Step 8: Produce engaging content: 


Remember those mission statements you developed in Step 5 for each channel? It’s time to go a little deeper now, i.e., present some examples of the type of content you’ll post on each network to meet your mission. 


Keep your material aligned with the objective of each network; Show other stakeholders (if applicable) what kind of content they can anticipate seeing on each web. 


Step 9: Monitor performance and change your strategy as needed: 


Your company’s social media plan is an important document, and you can’t expect to get it right the first time. As you begin to implement your approach and monitor your results, you may discover that specific techniques may not work as expected while others perform even better. 


Examine the performance metrics 


In addition to the analytics provided by each social network (see Step 2), you can utilize UTM parameters to follow social visitors as they navigate your website, allowing you to determine which social media posts are bringing the most visitors to your website. 

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2. Contact rate versus knowledge base visits

As valuable as contact rate is on its own, it becomes even more illuminating when you start to compare it to other metrics.

By looking at the relationship between traffic to your knowledge base and your contact rate, you can understand what impact, if any, your knowledge base is having on customers reaching out to your team.

For instance, if you see an increase in knowledge base traffic and a decrease in customer contact rate, you could assume that your documentation is helping to make some of that change.

Rather than measure the overall contact rate to knowledge base views, you could also count the number of customer support cases before and after implementing a new piece of your knowledge base.

For this knowledge base metric to be maximally effective, you must be able to look at data from the time before your team made changes to your knowledge base, or at least be able to view backdated volume reports. That will help you get the most precise understanding of your documentation’s impact.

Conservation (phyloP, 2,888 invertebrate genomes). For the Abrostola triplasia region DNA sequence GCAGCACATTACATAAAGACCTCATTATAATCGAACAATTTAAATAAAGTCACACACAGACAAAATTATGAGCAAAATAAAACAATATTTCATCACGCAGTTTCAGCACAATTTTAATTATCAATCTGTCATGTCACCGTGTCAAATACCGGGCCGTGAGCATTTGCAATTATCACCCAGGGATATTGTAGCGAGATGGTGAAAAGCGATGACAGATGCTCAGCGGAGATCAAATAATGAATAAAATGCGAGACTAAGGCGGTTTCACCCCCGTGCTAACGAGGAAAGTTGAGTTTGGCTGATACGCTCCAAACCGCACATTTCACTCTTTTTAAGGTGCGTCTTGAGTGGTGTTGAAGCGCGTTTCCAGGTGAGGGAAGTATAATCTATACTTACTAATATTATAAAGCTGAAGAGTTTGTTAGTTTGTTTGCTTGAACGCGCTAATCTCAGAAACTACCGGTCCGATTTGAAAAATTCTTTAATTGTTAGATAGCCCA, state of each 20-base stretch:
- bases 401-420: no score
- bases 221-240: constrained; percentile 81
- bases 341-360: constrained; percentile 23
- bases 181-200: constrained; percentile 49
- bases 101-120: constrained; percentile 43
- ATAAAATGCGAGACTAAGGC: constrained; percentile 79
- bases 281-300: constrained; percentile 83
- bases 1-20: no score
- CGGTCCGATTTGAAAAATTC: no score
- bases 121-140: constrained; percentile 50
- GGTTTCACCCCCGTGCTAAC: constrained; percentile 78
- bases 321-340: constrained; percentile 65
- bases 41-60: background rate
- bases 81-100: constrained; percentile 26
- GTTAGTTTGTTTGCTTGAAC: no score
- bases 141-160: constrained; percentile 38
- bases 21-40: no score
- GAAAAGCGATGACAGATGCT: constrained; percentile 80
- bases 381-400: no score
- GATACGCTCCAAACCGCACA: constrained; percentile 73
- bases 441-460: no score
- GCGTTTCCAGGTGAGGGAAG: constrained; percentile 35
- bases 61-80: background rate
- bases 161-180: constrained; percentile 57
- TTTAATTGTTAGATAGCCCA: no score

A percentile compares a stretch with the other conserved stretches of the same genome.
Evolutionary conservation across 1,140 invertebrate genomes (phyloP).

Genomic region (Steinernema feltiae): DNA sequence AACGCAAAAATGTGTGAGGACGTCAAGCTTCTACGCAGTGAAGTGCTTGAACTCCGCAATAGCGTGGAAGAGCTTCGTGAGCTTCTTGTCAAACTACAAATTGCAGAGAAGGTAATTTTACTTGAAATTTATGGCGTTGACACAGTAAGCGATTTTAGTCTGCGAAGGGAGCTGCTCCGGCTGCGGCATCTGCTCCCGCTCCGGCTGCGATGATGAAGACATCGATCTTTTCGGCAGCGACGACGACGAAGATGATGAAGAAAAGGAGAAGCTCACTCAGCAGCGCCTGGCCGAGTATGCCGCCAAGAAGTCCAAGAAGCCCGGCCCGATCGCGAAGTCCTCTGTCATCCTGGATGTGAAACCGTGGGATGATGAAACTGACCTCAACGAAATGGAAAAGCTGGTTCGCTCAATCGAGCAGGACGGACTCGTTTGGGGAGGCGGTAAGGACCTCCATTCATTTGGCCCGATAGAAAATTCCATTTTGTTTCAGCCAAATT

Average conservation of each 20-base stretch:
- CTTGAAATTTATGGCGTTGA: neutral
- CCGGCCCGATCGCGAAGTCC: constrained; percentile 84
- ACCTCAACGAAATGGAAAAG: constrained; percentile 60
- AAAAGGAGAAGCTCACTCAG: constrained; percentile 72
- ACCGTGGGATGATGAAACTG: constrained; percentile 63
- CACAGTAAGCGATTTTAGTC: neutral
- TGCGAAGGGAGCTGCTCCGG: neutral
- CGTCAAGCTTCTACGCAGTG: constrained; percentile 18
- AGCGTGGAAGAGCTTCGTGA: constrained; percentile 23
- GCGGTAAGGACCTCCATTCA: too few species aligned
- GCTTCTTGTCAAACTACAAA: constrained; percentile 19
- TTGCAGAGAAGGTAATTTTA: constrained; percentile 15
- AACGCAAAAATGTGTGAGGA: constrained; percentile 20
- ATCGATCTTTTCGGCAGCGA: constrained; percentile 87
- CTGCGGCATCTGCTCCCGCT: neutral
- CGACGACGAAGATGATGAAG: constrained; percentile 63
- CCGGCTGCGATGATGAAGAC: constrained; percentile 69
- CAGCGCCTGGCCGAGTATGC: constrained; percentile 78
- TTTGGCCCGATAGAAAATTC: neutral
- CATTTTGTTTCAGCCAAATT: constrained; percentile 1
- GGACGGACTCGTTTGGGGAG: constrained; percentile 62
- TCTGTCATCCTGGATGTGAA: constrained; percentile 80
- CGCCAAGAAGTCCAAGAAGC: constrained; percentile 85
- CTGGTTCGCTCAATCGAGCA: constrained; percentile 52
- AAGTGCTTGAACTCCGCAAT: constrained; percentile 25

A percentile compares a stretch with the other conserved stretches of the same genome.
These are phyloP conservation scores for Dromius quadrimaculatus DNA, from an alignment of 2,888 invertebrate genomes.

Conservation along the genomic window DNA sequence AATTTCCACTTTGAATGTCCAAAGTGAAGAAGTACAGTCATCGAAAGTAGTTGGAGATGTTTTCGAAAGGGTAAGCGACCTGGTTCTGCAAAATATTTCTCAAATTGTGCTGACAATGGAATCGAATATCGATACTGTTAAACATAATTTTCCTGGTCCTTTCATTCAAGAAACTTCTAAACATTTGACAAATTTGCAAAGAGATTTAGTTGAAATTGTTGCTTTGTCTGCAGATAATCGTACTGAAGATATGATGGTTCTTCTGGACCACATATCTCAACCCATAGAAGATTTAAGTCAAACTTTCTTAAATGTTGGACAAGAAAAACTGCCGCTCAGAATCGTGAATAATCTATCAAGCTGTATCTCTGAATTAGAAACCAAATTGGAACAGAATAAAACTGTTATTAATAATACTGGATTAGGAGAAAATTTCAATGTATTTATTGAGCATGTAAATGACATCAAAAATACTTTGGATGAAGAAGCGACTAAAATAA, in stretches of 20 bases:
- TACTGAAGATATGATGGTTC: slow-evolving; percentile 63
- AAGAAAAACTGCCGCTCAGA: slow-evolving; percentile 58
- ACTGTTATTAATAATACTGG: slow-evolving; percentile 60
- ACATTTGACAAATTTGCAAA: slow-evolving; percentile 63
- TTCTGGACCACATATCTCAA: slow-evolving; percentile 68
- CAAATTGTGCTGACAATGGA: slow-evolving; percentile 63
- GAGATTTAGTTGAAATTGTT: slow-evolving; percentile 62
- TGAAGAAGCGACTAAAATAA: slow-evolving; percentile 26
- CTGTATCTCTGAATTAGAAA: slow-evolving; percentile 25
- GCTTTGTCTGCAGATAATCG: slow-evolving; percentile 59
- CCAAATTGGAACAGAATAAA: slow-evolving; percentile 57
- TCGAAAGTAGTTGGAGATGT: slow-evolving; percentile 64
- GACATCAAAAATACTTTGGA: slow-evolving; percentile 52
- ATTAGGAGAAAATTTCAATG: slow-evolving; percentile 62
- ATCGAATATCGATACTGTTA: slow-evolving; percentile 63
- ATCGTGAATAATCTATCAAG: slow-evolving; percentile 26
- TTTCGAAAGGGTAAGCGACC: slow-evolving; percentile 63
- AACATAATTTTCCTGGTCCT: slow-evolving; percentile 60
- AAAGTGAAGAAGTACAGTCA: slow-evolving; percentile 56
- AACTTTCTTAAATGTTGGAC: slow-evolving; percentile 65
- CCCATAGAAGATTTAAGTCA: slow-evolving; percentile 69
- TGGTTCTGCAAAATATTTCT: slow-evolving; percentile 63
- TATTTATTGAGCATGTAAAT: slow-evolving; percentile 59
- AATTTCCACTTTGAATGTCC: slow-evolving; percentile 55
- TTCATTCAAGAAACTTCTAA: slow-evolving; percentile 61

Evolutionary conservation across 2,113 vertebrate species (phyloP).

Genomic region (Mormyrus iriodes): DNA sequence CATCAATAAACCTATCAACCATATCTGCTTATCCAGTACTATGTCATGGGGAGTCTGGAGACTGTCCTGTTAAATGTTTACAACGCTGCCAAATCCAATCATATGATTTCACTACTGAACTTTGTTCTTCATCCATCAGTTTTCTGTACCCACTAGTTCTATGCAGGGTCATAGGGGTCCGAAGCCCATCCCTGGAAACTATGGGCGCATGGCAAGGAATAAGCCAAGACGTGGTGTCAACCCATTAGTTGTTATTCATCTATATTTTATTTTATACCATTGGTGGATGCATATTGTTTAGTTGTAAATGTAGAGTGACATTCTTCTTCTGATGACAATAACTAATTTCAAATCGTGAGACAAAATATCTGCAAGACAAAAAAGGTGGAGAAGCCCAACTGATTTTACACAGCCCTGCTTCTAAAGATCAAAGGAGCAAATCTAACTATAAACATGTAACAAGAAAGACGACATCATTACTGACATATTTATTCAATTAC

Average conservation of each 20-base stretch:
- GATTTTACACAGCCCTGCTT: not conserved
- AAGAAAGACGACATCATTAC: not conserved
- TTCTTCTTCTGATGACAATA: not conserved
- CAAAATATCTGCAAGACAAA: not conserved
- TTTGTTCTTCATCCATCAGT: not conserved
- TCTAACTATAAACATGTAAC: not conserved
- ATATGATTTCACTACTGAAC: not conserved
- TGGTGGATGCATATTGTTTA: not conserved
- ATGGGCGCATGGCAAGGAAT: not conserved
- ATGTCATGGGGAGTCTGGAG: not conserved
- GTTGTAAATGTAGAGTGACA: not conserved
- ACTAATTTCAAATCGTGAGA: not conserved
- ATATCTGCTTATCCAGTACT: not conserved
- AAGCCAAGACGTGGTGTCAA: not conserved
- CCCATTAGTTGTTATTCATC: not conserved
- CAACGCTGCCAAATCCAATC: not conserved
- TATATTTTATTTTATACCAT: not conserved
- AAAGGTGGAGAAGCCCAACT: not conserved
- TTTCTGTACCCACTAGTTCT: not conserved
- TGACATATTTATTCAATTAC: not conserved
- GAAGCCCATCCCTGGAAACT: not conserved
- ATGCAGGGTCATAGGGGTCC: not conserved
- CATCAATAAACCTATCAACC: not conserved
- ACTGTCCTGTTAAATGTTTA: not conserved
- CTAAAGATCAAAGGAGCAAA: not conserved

3. Top visited articles

After you’ve looked at the total number of visits over time, consider diving a bit deeper and looking into categories and individual pages — are there specific docs that are highly popular and others that are mostly left unviewed?

Information like this will help give your team clues into what is essential for your customers and which docs aren’t very helpful or aren’t easy to find.

It may also tell you how your readers prefer to read documentation and suggest changes that you could make to create more readable content.

For instance, should so many people be reading the same expansive article, or would it be wiser to break it into smaller, more digestible topics? Or is there a product change that you could make to negate the need for this doc altogether?

When you know the types of information your customers read about most, you’ll know where to focus your attention and energy when creating new docs or revamping older sections of your knowledge base.

4. Conversations resolved on first contact

This metric is calculated by tracking the number of conversations or cases resolved on the first response by sending a document from your knowledge base. The inference is: If they could have found that document on their own, they wouldn’t have had to reach out to your support team in the first place.

The higher this metric is, the more it suggests that you could focus on helping customers find the articles in question to boost your deflection rates.

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5. Failed searches

This metric tracks the number of searches that customers have input into your documentation search box that turned up without any viable results to show.

While the actual number of failed searches can be helpful, viewing the phrases that customers searched for without results can also be a helpful knowledge base metric for your support team.

Suppose you start to see a trend in failed searches or note high counts for specific terms or phrases. In that case, it’s time to consider rewriting the docs you have, adding additional docs, or perhaps rewording doc titles and keywords to ensure that they get captured when your knowledge base is returning results.

The rewrite could be as simple as changing a proprietary name for something in your product to something more generalized or adding a subtitle that uses the searched-for phrase.

6. Usage of help docs in support replies

Beyond tracking the efficacy of using knowledge base articles in support responses, knowing how often your team uses them can also be a helpful knowledge base metric.